This Runner Staple May Be Making You Smell

Research finds a connection between what you eat and how you smell.


Here’s the scene: you’re at your local group run when you spot the cute guy who chatted you up a few weeks ago. At the end of the run, you flag him down. He’s handsome, funny and charming. But for whatever reason, that spark is missing.


What’s the problem? It could be that he’s been carbo-loading.


Okay, stay with us here: It turns out that what you eat may affect the smell of your sweat. For runners who like to be social after a group run, that could be an issue. A study published this month in the journal Evolution and Human Behavior found that women preferred the scent of a man’s sweat whose diet was rich in fruits in vegetables. Sweat from those eating a diet high in carbs? It was deemed “less pleasant.”  


This study builds on previous research about how diet may affect mate choice. Andrea Zuniga, a researcher at Macquarie University in Sydney, and the lead researcher for this paper, says that diets high in carotenoids – which are often found in fruit and vegetables – can give our skin a healthy orange tint (it’s a subtle glow, not the bright orange of one too many tanning salon visits). In studies, this tint has been proven to be attractive to members of the opposite sex.


Zuniga wondered if a diet high in fruits and veggies might translate to more attractive-smelling sweat too. For this study, 43 males were asked to wear a cotton T-shirt for 24 hours without bathing – including one hour of exercise. The shirts were then sealed in plastic bags and frozen until a group of women was put together for a sniff test.


The researchers used men as the shirt-wearers and women as the sniffers for a few reasons. First, according to science, men sweat and smell more. Second, when polled, women tend to rate smell as a more important characteristic of attractiveness than men do. Women are also more sensitive to smell than men, generally doing better on olfactory tests.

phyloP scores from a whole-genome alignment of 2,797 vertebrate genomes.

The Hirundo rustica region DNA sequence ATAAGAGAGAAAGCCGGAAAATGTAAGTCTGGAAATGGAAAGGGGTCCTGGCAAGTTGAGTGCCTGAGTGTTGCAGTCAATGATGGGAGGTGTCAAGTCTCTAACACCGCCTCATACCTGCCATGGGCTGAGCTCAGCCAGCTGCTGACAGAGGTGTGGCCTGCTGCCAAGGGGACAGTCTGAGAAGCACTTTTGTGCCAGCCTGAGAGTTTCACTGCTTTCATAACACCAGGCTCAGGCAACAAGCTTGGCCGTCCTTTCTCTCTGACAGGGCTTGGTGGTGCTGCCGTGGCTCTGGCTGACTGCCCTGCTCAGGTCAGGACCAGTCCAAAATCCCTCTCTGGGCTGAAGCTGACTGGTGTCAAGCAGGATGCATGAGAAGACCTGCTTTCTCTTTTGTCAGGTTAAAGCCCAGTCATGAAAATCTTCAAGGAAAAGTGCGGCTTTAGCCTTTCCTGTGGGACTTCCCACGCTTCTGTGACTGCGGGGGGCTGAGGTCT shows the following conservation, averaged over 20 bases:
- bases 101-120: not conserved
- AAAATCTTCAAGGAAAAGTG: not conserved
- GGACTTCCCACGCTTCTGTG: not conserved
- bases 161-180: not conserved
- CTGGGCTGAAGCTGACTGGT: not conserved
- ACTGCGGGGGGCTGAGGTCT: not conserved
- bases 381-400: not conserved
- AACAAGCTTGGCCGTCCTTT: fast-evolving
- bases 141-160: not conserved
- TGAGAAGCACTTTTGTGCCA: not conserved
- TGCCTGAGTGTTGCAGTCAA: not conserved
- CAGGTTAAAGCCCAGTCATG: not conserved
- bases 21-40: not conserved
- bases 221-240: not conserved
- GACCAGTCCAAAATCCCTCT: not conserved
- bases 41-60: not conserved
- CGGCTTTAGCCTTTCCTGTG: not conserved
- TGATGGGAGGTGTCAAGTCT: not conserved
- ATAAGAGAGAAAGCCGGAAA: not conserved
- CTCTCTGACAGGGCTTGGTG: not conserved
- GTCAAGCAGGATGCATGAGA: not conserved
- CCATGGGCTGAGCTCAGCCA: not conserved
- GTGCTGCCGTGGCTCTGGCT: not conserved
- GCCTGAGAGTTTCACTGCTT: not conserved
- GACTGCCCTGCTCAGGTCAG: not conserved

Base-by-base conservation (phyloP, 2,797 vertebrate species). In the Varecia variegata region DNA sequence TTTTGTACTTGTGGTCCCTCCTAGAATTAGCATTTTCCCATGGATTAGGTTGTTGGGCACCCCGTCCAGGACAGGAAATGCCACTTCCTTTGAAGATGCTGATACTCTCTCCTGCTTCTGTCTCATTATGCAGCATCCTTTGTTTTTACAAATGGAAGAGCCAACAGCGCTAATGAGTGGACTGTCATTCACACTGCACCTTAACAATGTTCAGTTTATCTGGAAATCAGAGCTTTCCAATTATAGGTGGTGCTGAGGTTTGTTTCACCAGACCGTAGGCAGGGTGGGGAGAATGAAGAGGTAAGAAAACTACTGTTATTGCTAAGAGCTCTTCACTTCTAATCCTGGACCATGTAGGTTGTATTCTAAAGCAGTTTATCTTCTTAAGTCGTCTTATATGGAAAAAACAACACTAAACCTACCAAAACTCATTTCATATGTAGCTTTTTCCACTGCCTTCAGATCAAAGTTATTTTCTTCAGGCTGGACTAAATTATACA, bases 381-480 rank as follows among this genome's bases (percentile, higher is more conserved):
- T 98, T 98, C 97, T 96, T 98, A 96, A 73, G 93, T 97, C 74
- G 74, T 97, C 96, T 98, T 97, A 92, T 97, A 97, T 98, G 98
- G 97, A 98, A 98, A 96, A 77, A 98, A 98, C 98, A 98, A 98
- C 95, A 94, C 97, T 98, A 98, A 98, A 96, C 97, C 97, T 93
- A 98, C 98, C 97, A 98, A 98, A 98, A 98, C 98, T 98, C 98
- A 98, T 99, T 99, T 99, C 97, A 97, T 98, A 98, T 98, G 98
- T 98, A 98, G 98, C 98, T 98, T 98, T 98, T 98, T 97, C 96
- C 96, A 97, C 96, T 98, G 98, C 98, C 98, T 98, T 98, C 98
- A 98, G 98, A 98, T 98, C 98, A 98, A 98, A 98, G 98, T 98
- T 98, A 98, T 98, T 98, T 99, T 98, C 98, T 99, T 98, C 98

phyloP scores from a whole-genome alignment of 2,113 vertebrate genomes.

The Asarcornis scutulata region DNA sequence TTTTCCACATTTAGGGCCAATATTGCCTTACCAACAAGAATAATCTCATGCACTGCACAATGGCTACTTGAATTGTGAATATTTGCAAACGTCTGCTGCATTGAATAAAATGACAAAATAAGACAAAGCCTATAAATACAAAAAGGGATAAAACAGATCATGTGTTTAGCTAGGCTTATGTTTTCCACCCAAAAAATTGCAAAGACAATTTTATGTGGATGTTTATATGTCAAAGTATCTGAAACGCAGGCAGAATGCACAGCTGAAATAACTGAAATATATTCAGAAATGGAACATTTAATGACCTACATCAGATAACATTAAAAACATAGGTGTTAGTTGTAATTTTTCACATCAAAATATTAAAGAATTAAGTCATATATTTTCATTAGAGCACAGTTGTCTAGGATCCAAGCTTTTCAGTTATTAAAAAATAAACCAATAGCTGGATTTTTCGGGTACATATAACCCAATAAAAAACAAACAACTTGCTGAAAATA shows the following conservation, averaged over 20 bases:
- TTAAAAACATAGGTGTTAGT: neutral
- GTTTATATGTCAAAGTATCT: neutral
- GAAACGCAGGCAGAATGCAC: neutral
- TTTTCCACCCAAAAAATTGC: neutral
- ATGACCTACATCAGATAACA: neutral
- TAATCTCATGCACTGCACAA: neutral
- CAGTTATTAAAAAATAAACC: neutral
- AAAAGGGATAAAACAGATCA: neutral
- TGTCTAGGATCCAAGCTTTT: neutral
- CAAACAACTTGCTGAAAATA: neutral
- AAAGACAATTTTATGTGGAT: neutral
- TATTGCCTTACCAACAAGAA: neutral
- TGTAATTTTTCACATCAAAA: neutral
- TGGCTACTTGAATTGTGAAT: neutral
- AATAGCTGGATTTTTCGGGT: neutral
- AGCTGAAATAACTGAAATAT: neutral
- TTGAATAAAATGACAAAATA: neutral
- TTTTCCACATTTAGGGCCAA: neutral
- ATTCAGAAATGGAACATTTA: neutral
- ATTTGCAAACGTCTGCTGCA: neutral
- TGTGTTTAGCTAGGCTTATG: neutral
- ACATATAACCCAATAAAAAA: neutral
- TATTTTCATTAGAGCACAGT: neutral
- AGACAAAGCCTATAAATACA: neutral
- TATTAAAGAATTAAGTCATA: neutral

Nine women sniffed the sweaty shirts and rated how pleasant or unpleasant the garments smelled. Actual descriptors the researchers asked the women to use included: animal, burnt/smoky, chemical, coffee, earthy, egg, fishy, floral, fruity, garlic/onion, meaty, medicinal, nutty, oily/fatty, soup, sour, spicy, sweet, tobacco, vegetative and yeasty. Each of these characteristics was then deemed either a good smell or a bad one. Animal, meaty, and oily, fishy, egg, garlic and yeasty smells were considered good, while floral, fruity, sweet and medicinal were bad.


Vegetarians, or those who had diets rich in fruits and veggies smelled the best. Men with diets high in fat and protein smelled pleasant too. But those with high-carb diets smelled the worst.


So should you change your diet in hopes of smelling better? The answer is no. According to Tara Gidus, a registered dietitian, “if you cut out carbs just to smell better and end up hitting the wall during exercise or having bad breath because of a high-protein-low-carb diet and ketosis, that won’t leave a very good impression”. (“Keto-breath”, or foul smelling breath is a well-documented side effect of your body entering ketosis during a low-carb diet. So your sweat may smell better, but your breath won’t.)


Alissa Rumsey, a spokesperson for the Academy of Nutrition and Dietetics, noted: “carbohydrates, specifically glucose, give your muscles energy during a run. Glucose turns into energy that helps contract and propel your exercising muscles. During long runs, fat is another important nutrient that you use for fuel, however, you need glucose on board in order to optimally burn fat.”


Of course, this study did find those who consumed lots of fruits and veggies smelled the best, and that’s something both dietitians can get on board with.


But it’s important to remember that this is just one exploratory study – the researchers say more research is needed.


“While previous research has found that women report how a man smells to be an important factor in attractiveness judgments, more research is needed to establish whether women actually use smell when selecting partners,” said Zuniga. “It is also uncertain how smell interacts with other sources of information about attractiveness, such as vision, touch and sound.” The study also relied on self-reported info on diet – a measure that is chronically unreliable.


Bottom line: don’t change your diet, though consider adding in more fruits and veggies. And if that cute guy at the run is a little smelly post-workout, cut him some slack. He’s probably just well-fuelled.




Related Articles